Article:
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(*26 April 1862 in Ružomberok – †15 February 1944 in Smokovec)
He was a son of Peter Makovický, who on 3 June 1879 together with his brother Daniel Makovický, laid the foundations of one of the first Slovak banks – Ružomberský úverkový účastinársky spolok (Ružomberok Joint Stock Credit Company).
He became the bank's director in 1903 succeeding his father Peter, at the time when the bank was looking back on a quarter century of activities, and in 1904 it changed its name to Úverná banka (Credit Bank). He had experience of business activities in Vienna, Budapest, Debrecen and Ružomberok where he showed his entrepreneur's talent in developing the paper industry and founding a sheep cheese processing plant. He was a member of the bank's administration board from 1887 and also participated in the establishment of Tatra banka (1886).
Makovický's banking activities were characterised by close cooperation with Czech financial institutions, most notably Živnostenská banka in Prague. After the death of Július Markovič, Makovický became the leading figure in Slovak banking and in 1915 he was elected chairman of Zväz slovenských peňažných ústavov (Association of Slovak Financial Institutions). He was also active in the Slovak national movement and signed the Martin Declaration of the Slovak Nation in 1918.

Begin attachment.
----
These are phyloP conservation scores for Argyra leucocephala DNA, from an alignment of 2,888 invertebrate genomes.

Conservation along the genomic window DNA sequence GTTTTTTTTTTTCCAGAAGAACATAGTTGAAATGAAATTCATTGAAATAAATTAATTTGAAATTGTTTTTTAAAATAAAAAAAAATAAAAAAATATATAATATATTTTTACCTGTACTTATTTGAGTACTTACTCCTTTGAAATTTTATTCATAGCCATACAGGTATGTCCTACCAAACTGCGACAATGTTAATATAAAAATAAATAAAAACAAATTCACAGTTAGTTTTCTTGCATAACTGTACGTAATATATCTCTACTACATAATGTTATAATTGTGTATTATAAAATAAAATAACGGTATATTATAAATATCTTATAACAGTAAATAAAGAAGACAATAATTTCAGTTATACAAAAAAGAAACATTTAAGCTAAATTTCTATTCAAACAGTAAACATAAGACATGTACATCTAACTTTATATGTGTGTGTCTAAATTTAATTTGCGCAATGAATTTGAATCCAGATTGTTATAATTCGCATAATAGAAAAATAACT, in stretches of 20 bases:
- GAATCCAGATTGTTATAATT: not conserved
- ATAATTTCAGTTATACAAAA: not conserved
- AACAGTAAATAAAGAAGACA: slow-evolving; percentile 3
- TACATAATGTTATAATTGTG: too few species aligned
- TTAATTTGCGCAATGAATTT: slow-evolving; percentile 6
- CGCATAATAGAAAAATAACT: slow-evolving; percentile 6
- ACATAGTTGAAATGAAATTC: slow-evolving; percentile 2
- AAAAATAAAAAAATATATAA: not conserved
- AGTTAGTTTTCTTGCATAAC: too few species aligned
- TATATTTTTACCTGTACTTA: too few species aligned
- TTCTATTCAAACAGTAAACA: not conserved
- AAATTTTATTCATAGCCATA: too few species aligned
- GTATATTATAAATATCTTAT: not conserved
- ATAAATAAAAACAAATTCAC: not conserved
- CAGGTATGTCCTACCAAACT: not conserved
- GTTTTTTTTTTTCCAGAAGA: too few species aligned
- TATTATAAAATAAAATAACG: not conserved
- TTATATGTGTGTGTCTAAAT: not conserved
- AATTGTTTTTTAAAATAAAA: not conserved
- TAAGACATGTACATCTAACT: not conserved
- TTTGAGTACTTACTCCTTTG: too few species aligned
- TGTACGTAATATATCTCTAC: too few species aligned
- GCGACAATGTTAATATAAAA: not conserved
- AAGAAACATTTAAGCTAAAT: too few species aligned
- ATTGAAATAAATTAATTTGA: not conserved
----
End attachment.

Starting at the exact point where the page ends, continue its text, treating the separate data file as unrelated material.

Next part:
After the establishment of the first Czechoslovak Republic, he ranked among the prominent organisers of economic life and banking in Slovakia. In 1919 Úverná banka was renamed Slovenská banka and moved from Ružomberok to Bratislava. His ambition was to make Slovenská banka a strong institution, based on the model of Živnostenská banka, so that it could be a key player in the economic development of Slovakia. At that time, the industrial group of Slovenská banka owned shares in 47 industrial and commercial enterprises. He remained the head of Slovenská banka and of its most important enterprises – Slovenská papiereň (paper mill) in Ružomberok, Slovenská poisťovňa Bratislava (insurance company) – until his death.